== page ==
Submitted to: Journal of American College of Nutrition
Publication Type: Peer Reviewed Journal
Publication Acceptance Date: 6/11/2007
Publication Date: 4/20/2008
Citation: Griffin, I.J., Lynch, M.F., Hawthorne, K.M., Chen, Z., Hamzo, M., Abrams, S.A. 2008. Magnesium retention in 12 to 48 month-old children. Journal of American College of Nutrition. 27(2):349-355. Interpretive Summary: Adults adapt to changes in magnesium balance through changes in absorption and excretion. Magnesium balance adaptation is important due to the need to obtain enough magnesium in the body to support the growth of bones and other tissues. We studied children, 12-48 months old, to find out if they also adapt the same way. Children received magnesium stable isotopes orally and intravenously with breakfast and lunch on the day of the study, and urine and stool collections were obtained to determine absorption and excretion. Intake on the study day was based on the child’s individual dietary history as reported to the study dietitian. We found that the average magnesium intake was significantly greater than the Estimated Average Requirement established by the Institute of Medicine. Young children who consume typical US magnesium intakes use fractional absorption to regulate magnesium homeostasis; however, magnesium retention increased across the intake range studied. Our results support an Estimated Average Requirement, recommendation of 55-80 mg/d, and a Recommended Daily Allowance of 70-110 mg/d, as these levels appear to meet the needs for absorbed magnesium for half the children in this age range.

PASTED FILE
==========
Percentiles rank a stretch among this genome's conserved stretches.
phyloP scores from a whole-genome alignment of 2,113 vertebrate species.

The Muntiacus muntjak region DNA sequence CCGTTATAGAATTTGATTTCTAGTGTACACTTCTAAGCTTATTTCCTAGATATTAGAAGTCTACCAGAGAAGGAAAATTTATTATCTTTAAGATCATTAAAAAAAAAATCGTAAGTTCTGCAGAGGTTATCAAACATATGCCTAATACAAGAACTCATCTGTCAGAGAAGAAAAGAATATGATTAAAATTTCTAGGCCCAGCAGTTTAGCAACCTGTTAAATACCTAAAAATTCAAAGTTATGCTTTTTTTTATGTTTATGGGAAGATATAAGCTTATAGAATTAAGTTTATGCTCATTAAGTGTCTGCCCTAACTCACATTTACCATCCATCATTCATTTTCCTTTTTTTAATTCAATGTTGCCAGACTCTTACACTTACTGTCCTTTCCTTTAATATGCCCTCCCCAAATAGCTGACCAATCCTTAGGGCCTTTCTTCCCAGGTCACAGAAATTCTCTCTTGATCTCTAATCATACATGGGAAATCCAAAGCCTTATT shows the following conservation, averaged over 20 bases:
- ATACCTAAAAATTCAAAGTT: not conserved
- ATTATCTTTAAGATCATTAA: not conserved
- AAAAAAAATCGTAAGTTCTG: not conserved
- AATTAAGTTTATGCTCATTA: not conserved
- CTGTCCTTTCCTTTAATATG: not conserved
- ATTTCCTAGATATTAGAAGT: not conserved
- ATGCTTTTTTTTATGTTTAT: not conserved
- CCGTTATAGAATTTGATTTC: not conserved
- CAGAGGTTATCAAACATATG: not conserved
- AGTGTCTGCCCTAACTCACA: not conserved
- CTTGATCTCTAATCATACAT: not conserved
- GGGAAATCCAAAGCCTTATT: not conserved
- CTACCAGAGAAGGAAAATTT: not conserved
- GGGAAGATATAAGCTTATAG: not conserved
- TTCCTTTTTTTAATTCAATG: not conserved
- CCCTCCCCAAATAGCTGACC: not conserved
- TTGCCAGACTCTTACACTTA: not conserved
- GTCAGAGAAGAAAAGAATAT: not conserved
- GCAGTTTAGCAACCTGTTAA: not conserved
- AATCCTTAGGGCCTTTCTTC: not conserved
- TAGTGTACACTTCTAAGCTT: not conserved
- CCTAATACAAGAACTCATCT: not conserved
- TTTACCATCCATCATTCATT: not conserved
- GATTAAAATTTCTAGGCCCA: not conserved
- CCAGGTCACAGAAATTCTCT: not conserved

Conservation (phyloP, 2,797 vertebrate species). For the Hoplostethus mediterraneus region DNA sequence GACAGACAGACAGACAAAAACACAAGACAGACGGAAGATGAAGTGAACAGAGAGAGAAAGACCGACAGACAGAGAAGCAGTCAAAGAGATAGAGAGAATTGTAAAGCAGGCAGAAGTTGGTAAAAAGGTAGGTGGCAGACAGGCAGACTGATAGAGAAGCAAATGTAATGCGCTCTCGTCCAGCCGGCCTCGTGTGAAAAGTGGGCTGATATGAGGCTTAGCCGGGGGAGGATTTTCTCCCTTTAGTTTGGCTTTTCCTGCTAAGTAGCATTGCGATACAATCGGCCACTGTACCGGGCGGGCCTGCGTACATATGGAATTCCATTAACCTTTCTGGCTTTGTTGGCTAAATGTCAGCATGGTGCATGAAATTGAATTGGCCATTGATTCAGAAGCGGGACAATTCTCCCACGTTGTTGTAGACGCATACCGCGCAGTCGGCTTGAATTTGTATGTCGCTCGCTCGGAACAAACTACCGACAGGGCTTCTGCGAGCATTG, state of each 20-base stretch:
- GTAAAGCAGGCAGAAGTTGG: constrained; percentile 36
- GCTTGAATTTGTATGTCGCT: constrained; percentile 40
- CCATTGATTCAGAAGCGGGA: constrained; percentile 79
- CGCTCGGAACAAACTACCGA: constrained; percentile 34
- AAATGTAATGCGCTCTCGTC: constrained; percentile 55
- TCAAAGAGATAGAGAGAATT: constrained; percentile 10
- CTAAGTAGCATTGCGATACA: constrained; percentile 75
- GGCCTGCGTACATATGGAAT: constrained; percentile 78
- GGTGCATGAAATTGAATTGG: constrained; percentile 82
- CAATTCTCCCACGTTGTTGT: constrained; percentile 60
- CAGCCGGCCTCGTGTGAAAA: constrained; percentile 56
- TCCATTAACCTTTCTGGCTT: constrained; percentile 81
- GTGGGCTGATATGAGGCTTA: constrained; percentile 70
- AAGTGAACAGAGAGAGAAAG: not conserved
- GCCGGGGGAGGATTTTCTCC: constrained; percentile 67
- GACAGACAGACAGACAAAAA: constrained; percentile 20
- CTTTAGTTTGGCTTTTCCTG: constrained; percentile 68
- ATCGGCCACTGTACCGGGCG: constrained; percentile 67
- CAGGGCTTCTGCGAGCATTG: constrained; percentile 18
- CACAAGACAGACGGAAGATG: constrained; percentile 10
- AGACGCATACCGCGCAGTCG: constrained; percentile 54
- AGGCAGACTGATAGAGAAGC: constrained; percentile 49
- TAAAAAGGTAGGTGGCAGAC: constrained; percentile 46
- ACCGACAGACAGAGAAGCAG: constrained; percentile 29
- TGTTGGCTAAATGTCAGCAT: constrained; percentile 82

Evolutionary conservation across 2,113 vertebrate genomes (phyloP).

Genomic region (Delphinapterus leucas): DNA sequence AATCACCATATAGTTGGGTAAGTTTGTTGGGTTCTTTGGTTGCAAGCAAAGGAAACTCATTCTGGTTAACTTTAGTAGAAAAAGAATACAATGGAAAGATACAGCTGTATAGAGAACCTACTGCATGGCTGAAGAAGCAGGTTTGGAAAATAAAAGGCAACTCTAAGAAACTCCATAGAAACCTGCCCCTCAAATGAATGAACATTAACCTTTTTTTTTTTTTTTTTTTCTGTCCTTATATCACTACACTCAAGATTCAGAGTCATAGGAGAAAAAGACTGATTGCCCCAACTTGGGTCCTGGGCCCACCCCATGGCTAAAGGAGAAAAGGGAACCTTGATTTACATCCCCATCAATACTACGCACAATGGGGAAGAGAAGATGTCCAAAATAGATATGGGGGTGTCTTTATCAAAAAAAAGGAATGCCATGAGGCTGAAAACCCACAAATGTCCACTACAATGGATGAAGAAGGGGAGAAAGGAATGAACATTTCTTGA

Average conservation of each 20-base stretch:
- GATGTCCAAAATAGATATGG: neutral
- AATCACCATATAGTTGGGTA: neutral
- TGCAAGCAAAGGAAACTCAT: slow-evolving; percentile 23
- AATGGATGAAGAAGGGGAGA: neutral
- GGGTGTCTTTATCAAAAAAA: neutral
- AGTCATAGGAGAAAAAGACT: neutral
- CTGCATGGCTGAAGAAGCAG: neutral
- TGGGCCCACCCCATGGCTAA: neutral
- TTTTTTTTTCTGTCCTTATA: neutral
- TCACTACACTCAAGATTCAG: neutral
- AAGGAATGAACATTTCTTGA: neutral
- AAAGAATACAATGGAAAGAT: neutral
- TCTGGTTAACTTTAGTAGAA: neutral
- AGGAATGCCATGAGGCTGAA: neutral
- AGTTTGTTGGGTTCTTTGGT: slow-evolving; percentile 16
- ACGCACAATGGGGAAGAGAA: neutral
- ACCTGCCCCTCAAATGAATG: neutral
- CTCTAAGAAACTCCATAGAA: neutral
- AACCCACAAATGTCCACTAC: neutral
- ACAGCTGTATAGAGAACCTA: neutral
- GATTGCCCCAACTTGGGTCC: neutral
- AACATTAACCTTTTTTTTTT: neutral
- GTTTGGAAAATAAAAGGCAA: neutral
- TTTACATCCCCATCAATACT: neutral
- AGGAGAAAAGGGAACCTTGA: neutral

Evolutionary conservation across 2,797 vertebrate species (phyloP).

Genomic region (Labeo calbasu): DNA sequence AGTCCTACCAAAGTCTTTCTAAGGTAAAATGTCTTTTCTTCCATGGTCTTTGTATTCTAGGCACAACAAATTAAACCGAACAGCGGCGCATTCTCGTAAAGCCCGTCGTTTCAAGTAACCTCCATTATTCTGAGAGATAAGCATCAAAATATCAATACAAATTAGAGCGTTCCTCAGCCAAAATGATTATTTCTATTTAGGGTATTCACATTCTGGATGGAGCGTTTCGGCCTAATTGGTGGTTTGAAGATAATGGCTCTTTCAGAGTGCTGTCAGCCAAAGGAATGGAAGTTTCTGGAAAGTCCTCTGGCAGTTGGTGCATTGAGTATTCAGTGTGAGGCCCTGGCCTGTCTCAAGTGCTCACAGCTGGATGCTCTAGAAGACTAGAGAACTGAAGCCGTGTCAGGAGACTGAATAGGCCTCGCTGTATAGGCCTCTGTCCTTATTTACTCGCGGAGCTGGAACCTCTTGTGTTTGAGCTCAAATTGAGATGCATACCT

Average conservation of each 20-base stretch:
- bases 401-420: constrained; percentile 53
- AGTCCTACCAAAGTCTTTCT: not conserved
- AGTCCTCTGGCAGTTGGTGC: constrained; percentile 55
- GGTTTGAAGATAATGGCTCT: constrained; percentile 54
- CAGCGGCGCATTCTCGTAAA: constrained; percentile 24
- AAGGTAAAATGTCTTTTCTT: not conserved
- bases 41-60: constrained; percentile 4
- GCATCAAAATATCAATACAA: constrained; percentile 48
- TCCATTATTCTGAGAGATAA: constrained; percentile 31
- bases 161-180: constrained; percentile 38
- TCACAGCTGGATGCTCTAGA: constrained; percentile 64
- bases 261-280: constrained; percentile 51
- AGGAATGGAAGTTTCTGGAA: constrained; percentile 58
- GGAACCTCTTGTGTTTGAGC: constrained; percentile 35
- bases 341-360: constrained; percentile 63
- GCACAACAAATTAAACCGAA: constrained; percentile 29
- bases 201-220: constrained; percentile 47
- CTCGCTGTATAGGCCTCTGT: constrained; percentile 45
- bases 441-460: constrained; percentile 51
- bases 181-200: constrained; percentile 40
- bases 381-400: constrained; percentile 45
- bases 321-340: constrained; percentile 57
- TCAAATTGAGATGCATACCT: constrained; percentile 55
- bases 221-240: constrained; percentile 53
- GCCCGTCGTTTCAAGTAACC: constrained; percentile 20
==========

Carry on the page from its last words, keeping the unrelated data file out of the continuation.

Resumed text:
Technical Abstract: In adults, adaptation to changes in magnesium intake is largely due to changes in fractional magnesium absorption and urinary magnesium excretion. We sought to examine whether these homeostatic mechanisms also occur in young children. Children, 12–48 m old, were studied (n=30). They were adapted to a home diet representative of their usual magnesium intake for 7 d, and then admitted for a stable isotope study. Children received 5 mg Mg-25 intravenously, and 10 mg Mg-26 orally (5 mg with breakfast and 5 mg with lunch). Magnesium absorption was calculated from the relative fractional excretion of the oral and intravenous isotopes in the urine samples. Endogenous fecal magnesium absorption was calculated in a subgroup from the fecal and urinary excretion of the intravenous tracer. Magnesium intake (mean +/- SD; 106 +/- 25 mg/d) was significantly greater than the Estimated Average Requirement (EAR), described by the Institute of Medicine in the US (65 mg/d, p < 0.0001). Across the range of intake studied, fractional magnesium absorption was significantly (P = 0.0383), but weakly (r2 = 0.144) related to magnesium intake. Absolute magnesium absorption (the product of fractional absorption and intake) significantly increased as intake increased (r2 = 0.566, P < 0.0001). Urinary magnesium excretion was unrelated to magnesium intake (r2 = 0.036, P = 0.31). Endogenous fecal magnesium excretion tended to increase, as magnesium intake increased (r2 = 0.312, P = 0.12). Magnesium retention (absolute absorption minus urinary and fecal losses) was positive in 26 of the 30 subjects studied, and was linearly related to magnesium intake (r2 = 0.157, P = 0.0304). A magnesium intake of 52–78 mg/d would appear to be required to meet the needs for absorbed magnesium for half the children at this age range, suggesting that the current EAR is broadly appropriate. In young children, consuming magnesium intakes typical of the US population, fractional magnesium absorption is a major site of magnesium homeostasis, but magnesium retention increased linearly across the intake range studied. Our results support at average requirement (EAR) for magnesium of 55–80 mg/d and an RDA of 70–100 mg/d.